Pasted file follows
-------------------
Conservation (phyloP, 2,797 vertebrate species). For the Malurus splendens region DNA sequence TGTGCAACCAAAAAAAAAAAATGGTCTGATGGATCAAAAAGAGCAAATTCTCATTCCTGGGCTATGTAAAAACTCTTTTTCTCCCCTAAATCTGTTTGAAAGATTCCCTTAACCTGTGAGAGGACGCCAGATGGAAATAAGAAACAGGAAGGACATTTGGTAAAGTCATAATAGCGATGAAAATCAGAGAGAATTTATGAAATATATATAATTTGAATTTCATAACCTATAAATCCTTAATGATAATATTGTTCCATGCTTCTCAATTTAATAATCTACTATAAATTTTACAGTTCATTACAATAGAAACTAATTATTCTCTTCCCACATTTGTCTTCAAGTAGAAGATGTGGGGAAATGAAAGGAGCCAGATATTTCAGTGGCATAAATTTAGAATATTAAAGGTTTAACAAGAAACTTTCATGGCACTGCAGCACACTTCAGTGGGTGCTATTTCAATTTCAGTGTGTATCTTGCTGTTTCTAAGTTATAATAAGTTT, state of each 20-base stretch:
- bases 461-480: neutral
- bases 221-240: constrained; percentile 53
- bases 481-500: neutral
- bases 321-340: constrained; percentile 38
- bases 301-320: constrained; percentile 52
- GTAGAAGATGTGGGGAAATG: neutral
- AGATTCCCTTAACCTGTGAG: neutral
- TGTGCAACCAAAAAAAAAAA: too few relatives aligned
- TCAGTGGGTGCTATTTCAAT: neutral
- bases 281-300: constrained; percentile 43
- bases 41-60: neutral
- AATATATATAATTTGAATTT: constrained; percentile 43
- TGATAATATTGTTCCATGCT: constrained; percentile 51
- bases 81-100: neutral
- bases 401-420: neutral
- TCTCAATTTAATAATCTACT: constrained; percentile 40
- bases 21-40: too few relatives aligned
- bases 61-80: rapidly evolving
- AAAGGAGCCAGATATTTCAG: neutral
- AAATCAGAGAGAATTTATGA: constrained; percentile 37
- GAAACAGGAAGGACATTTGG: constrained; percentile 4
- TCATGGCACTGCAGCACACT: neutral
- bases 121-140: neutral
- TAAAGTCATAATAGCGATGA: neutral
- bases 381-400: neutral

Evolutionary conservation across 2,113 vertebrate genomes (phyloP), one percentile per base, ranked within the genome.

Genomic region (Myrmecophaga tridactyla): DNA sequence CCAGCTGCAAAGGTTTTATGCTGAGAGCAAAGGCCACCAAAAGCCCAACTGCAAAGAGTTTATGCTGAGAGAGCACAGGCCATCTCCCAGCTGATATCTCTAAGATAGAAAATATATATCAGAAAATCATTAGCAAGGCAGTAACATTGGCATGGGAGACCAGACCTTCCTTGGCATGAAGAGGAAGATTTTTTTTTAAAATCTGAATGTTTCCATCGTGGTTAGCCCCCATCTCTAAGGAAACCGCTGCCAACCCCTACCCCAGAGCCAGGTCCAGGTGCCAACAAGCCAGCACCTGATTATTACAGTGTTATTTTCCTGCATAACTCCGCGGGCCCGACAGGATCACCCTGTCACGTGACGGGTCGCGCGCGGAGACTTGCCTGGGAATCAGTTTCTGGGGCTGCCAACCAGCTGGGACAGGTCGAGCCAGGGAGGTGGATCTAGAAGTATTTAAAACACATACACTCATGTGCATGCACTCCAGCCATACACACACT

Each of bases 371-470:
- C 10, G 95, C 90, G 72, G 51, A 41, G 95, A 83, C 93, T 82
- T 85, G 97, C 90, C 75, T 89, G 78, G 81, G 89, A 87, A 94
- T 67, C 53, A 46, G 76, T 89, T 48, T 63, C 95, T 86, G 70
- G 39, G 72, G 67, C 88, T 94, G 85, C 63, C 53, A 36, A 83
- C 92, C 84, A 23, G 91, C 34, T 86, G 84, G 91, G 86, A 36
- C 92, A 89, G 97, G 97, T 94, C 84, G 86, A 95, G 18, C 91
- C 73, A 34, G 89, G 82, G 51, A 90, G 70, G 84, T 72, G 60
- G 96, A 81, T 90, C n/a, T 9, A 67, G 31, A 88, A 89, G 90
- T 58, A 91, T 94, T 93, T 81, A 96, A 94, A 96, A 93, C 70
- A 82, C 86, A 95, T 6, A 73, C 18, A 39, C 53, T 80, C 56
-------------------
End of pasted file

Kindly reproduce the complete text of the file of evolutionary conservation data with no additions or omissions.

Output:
Conservation (phyloP, 2,797 vertebrate species). For the Malurus splendens region DNA sequence TGTGCAACCAAAAAAAAAAAATGGTCTGATGGATCAAAAAGAGCAAATTCTCATTCCTGGGCTATGTAAAAACTCTTTTTCTCCCCTAAATCTGTTTGAAAGATTCCCTTAACCTGTGAGAGGACGCCAGATGGAAATAAGAAACAGGAAGGACATTTGGTAAAGTCATAATAGCGATGAAAATCAGAGAGAATTTATGAAATATATATAATTTGAATTTCATAACCTATAAATCCTTAATGATAATATTGTTCCATGCTTCTCAATTTAATAATCTACTATAAATTTTACAGTTCATTACAATAGAAACTAATTATTCTCTTCCCACATTTGTCTTCAAGTAGAAGATGTGGGGAAATGAAAGGAGCCAGATATTTCAGTGGCATAAATTTAGAATATTAAAGGTTTAACAAGAAACTTTCATGGCACTGCAGCACACTTCAGTGGGTGCTATTTCAATTTCAGTGTGTATCTTGCTGTTTCTAAGTTATAATAAGTTT, state of each 20-base stretch:
- bases 461-480: neutral
- bases 221-240: constrained; percentile 53
- bases 481-500: neutral
- bases 321-340: constrained; percentile 38
- bases 301-320: constrained; percentile 52
- GTAGAAGATGTGGGGAAATG: neutral
- AGATTCCCTTAACCTGTGAG: neutral
- TGTGCAACCAAAAAAAAAAA: too few relatives aligned
- TCAGTGGGTGCTATTTCAAT: neutral
- bases 281-300: constrained; percentile 43
- bases 41-60: neutral
- AATATATATAATTTGAATTT: constrained; percentile 43
- TGATAATATTGTTCCATGCT: constrained; percentile 51
- bases 81-100: neutral
- bases 401-420: neutral
- TCTCAATTTAATAATCTACT: constrained; percentile 40
- bases 21-40: too few relatives aligned
- bases 61-80: rapidly evolving
- AAAGGAGCCAGATATTTCAG: neutral
- AAATCAGAGAGAATTTATGA: constrained; percentile 37
- GAAACAGGAAGGACATTTGG: constrained; percentile 4
- TCATGGCACTGCAGCACACT: neutral
- bases 121-140: neutral
- TAAAGTCATAATAGCGATGA: neutral
- bases 381-400: neutral

Evolutionary conservation across 2,113 vertebrate genomes (phyloP), one percentile per base, ranked within the genome.

Genomic region (Myrmecophaga tridactyla): DNA sequence CCAGCTGCAAAGGTTTTATGCTGAGAGCAAAGGCCACCAAAAGCCCAACTGCAAAGAGTTTATGCTGAGAGAGCACAGGCCATCTCCCAGCTGATATCTCTAAGATAGAAAATATATATCAGAAAATCATTAGCAAGGCAGTAACATTGGCATGGGAGACCAGACCTTCCTTGGCATGAAGAGGAAGATTTTTTTTTAAAATCTGAATGTTTCCATCGTGGTTAGCCCCCATCTCTAAGGAAACCGCTGCCAACCCCTACCCCAGAGCCAGGTCCAGGTGCCAACAAGCCAGCACCTGATTATTACAGTGTTATTTTCCTGCATAACTCCGCGGGCCCGACAGGATCACCCTGTCACGTGACGGGTCGCGCGCGGAGACTTGCCTGGGAATCAGTTTCTGGGGCTGCCAACCAGCTGGGACAGGTCGAGCCAGGGAGGTGGATCTAGAAGTATTTAAAACACATACACTCATGTGCATGCACTCCAGCCATACACACACT

Each of bases 371-470:
- C 10, G 95, C 90, G 72, G 51, A 41, G 95, A 83, C 93, T 82
- T 85, G 97, C 90, C 75, T 89, G 78, G 81, G 89, A 87, A 94
- T 67, C 53, A 46, G 76, T 89, T 48, T 63, C 95, T 86, G 70
- G 39, G 72, G 67, C 88, T 94, G 85, C 63, C 53, A 36, A 83
- C 92, C 84, A 23, G 91, C 34, T 86, G 84, G 91, G 86, A 36
- C 92, A 89, G 97, G 97, T 94, C 84, G 86, A 95, G 18, C 91
- C 73, A 34, G 89, G 82, G 51, A 90, G 70, G 84, T 72, G 60
- G 96, A 81, T 90, C n/a, T 9, A 67, G 31, A 88, A 89, G 90
- T 58, A 91, T 94, T 93, T 81, A 96, A 94, A 96, A 93, C 70
- A 82, C 86, A 95, T 6, A 73, C 18, A 39, C 53, T 80, C 56